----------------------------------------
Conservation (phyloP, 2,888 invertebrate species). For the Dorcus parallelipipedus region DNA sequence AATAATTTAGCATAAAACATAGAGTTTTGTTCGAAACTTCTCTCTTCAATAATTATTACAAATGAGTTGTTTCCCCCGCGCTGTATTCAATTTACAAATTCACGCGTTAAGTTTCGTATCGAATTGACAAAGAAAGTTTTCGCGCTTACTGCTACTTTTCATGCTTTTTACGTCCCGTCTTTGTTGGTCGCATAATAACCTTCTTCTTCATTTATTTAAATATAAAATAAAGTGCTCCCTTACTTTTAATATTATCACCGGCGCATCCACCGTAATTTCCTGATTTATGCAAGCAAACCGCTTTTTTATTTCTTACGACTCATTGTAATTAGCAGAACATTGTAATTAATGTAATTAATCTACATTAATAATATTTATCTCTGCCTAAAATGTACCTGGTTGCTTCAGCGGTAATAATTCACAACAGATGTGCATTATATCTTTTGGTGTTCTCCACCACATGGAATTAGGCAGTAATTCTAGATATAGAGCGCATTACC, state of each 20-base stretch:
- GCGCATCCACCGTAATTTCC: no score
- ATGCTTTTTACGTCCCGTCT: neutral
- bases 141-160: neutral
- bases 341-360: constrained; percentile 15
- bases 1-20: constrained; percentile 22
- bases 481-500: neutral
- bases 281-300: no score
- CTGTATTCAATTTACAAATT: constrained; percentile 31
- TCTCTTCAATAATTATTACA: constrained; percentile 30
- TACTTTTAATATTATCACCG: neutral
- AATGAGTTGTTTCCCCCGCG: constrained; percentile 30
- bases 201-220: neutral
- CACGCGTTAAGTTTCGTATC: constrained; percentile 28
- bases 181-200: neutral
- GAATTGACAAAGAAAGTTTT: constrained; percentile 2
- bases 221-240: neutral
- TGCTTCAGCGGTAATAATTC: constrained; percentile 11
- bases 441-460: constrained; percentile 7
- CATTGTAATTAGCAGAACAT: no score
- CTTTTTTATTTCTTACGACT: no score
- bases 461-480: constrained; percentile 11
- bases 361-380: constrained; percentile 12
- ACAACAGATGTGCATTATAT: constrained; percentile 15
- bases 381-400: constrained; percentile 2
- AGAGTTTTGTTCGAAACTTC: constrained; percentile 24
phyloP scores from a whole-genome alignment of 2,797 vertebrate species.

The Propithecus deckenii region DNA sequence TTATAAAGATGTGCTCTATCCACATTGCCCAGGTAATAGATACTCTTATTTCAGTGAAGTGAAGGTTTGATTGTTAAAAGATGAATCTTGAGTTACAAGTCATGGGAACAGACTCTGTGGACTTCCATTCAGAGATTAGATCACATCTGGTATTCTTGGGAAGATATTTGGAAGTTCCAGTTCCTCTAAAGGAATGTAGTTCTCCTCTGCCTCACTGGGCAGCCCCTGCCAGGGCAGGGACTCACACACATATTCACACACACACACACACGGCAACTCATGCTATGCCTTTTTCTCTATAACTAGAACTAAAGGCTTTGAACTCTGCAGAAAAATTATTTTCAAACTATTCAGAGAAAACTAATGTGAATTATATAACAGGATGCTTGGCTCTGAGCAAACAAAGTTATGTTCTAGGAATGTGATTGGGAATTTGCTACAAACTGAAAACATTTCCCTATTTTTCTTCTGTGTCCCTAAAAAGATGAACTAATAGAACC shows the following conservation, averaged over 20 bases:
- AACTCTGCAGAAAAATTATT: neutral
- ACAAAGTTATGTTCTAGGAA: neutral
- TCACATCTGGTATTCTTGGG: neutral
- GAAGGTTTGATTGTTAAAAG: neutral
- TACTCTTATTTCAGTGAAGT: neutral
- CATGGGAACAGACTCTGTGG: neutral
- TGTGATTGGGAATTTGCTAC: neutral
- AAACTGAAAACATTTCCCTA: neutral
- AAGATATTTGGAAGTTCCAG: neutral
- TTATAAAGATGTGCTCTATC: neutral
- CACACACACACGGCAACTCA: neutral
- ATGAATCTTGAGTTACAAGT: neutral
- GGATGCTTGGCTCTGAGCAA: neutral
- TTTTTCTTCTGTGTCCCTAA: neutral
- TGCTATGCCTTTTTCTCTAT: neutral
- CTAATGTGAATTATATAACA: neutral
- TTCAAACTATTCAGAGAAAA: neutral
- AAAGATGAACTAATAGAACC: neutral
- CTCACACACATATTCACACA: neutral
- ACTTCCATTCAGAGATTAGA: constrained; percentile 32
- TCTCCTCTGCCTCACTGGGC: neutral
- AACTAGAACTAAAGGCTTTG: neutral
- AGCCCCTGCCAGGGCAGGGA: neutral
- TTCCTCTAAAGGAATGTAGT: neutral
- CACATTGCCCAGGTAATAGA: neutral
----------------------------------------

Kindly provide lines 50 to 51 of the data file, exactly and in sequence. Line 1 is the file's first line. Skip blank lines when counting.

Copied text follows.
- AACTAGAACTAAAGGCTTTG: neutral
- AGCCCCTGCCAGGGCAGGGA: neutral